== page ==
Inside there are glass devices you’ll see-through, but never see, called prisms. They are saturated as well with PC-3 Phase Coating, which brings the light rays that pass through the prism back into proper alignment for the viewer. This particular type of prism, the Schmidt-Pechan design, elongates the length of the light rays for truer resolution when it gets to the viewer’s eye. This greatly improves brightness and light transmission. Once the interior works of the binoculars are in place they are sealed with O-rings and purged with dry nitrogen gas. Then they are waterproofed, certified to a depth of 6 feet for 30 minutes. Bushnell would only build binoculars like this if they intended for them to extremely rugged. Indeed the Nitro binoculars are far from delicate. They are meant to withstand the harshest weather conditions and still function perfectly.
The Bushnell Nitro has a magnification of 10X with a 340’ field of vision at 1000 yards and an eye relief of .7”. The diopter, the central adjustment that allows you to compensate for the differences between your own eyes, is lockable so that you don’t have to worry about accidentally bumping it and having to reset it. There is an available platform adapter for the bottom of the binoculars, so the Bushnell Nitro can be fixed to a tripod. Several other accessories can also be acquired. Some folks have already figured out how to attach their smartphones and tablets to the binoculars, so videos taken through the lenses are already becoming available online.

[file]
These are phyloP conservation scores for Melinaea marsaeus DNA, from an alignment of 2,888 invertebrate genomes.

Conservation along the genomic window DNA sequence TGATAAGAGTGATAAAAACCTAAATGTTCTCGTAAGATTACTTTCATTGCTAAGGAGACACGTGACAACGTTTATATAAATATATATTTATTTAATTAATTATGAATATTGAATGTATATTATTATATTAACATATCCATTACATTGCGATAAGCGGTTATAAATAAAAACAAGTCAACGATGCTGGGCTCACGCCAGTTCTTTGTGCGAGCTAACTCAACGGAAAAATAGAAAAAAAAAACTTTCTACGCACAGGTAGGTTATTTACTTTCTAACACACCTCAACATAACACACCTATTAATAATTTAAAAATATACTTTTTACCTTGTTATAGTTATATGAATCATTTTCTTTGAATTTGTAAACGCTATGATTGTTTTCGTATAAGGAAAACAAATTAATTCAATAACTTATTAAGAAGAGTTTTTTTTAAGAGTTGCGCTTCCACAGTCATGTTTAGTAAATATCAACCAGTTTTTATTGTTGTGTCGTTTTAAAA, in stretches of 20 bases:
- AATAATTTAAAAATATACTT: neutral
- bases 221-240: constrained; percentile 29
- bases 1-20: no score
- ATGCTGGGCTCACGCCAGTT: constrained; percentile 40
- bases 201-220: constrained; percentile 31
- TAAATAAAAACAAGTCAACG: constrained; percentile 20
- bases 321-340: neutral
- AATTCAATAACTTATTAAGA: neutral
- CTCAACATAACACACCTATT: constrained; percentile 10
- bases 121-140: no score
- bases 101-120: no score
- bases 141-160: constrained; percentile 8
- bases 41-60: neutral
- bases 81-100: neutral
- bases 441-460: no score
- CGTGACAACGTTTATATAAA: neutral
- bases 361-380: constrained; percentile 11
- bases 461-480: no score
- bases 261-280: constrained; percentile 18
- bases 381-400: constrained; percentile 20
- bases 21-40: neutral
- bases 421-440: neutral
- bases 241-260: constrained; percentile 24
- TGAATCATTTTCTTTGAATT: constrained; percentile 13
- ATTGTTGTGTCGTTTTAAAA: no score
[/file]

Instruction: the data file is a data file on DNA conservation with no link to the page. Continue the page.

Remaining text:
Not content to have merely refined the binoculars themselves, Bushnell also includes in the box an instruction card, a hardshell case and carrying straps, an inner pouch, and lens cloths. Best of all, the Bushnell Nitro comes with a lifetime warranty.
All this quality comes at a price, but not the price you might expect. Roof prism binoculars, like the Nitro, are traditionally much more expensive than the old, standard Porro prism binoculars—the ones that look like a bowlegged letter H. To accomplish the quality of clarity, resolution, magnification, and durability achieved in the Nitro, those who understand the technical difficulties and manufacturing processes would expect to pay over $1000. Bushnell has managed to achieve all this quality for less than half that amount.
What Sets the Roof Prism on Top?
The achieve magnification, as binoculars do, the rays of light must be sent through glass prisms that separate the colors (like sunlight shining through a crystal) and then bring the light back together. There are two mechanisms for accomplishing this. The old fashioned binocular is called the Porro prism in honor of the Italian man, Ignazio Porro, who invented it. The light in a Porro prism bounces off two prisms at acute angles and then strikes the viewer’s eye. This simple and effective form of image magnification works well and is fairly inexpensive, but Porro lenses tend to be unwieldy.